"“We have lent a huge amount of money to the U.S. Of course we are concerned about the safety of our assets. To be honest, I am definitely a little worried.” "

Chinese premier Wen Jiabao 12th March 2009

""We have a financial system that is run by private shareholders, managed by private institutions, and we'd like to do our best to preserve that system."

Timothy Geithner US Secretary of the Treasury, previously President of the Federal Reserve Bank of New York.1/3/2009

Monday, March 17, 2008

Inner City Press / Fair Finance Watch claim J P Morgan take over of Bear Stearns is illegal.

Inner City Press / Fair Finance Watch filed with the Federal Reserve Board in Washington, and the Federal Reserve Bank of New York, a complaint and request under the Freedom of Information Act, portions of which follow:

March 15, 2008

By fax to DC and NY (Copied for the real lawyers out there)

Board of Governors of the Federal Reserve System
Attn: Chairman Ben Bernanke, and Secretary & FOIA Officer
20th St and Constitution Ave, N.W. Washington, DC 20551

Re: Petition, Challenge and Freedom of Information Request Regarding the FRS' Communications with, Consideration and Authorization of JPMorgan Chase (with its affiliates, "Applicants") to lend to, do due diligence on and prospectively acquire Bear Stearns (with its affiliates, "Target")

Dear Chairman Bernanke and others in the FRS:

On behalf of Inner City Press/Community on the Move and its members and affiliates, and the Fair Finance Watch (collectively, "ICP"), this is a petition, challenge and request under the Freedom of Information Act (5 U.S.C. § 552; "FOIA") regarding the Federal Reserve System's (the "FRS'") communications with, consideration and authorization of JPMorgan Chase (with its affiliates, "Applicants") to lend to, do due diligence on and prospectively acquire Bear Stearns (with its affiliates, "Target").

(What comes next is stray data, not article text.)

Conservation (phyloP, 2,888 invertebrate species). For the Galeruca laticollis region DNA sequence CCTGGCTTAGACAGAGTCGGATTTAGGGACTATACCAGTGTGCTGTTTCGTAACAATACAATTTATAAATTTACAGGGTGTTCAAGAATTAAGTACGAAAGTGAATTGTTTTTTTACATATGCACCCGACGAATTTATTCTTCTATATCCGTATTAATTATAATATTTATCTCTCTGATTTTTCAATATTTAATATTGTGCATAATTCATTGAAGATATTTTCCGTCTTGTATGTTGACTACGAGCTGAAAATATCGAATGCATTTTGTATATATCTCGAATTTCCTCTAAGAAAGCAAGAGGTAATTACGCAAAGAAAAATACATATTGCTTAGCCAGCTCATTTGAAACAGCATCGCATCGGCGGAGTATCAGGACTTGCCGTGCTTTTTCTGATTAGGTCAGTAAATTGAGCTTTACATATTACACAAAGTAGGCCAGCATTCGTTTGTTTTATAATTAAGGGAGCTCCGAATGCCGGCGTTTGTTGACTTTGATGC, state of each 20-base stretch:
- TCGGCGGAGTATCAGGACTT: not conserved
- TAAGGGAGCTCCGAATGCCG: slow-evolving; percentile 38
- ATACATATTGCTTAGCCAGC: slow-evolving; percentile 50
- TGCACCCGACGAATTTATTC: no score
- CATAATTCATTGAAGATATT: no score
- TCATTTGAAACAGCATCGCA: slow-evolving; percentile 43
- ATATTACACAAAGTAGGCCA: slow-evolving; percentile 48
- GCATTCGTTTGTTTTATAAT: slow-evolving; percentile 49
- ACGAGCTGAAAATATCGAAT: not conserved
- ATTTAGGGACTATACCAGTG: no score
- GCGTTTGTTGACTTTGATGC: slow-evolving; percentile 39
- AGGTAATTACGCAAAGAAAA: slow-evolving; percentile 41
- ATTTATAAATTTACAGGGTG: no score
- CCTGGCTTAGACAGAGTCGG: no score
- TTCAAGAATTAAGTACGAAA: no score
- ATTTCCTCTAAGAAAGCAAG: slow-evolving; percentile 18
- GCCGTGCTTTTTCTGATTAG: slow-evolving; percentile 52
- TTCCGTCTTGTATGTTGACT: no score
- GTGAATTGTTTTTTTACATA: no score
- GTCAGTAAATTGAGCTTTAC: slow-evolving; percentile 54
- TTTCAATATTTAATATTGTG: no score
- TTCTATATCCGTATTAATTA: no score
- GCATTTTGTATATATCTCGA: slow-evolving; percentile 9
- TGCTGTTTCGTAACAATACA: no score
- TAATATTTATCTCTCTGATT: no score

First, ICP formally challenges at the earliest time possible the FRB's approval on March 14 without public notice or comment of an indirect bailout of Bear Stearns, which is not a Bank Holding Company and does not own a bank, through JPMorgan Chase as anti-competitive, contrary to the public interest, a violation of the FRB's duties and, by the way, entirely illegal.

The FRB's claimed power to lend to a non-depository corporation like Bear Stearns in "unusual and exigent circumstances" generally requires "the affirmative vote of not less than five members." Even 12 U.S.C. Section 248(r)(2)(A)(ii)(III) and (IV), mandates a finding that "action on the matter is required before the number of Board members otherwise required to vote on the matter can be contacted through any available means (including all available telephonic, telegraphic, and other electronic means)." There has been no showing that, given technology in 2008 (as opposed to the 1930s when this language was enacted), the required attempts to contact Gov. Mishkin were made -- that "despite the use of all means available (including all available telephonic, telegraphic, and other electronic means), the other members of the Board have not been able to be contacted on the matter." The Fed's March 14 actions were unlawful, and must be rescinded. (Only 4 members voted)

Second, 12 U.S.C. Section 248(r)(2)(A)(iii) requires that "any credit extended by a Federal reserve bank pursuant to such action is payable upon demand of the Board." But already it is speculated that the FRS may not be paid back.

Third, to allow this relation between the nation's third largest bank and fifth largest brokerage, without any antitrust review, even with the required votes which the FRB did not have, is unlawful. The FRB has no authority to pre-approve any prospective acquisition of Bear Stearns by JPMorgan Chase, which some in the financial press predict for as early as March 17. This formal petition, faxed to the FRB on March 15, requests that JPMorgan Chase and Bear Stearns be informed forthwith that any proposed combination would require prior public notice and, ICP is requesting, public hearings.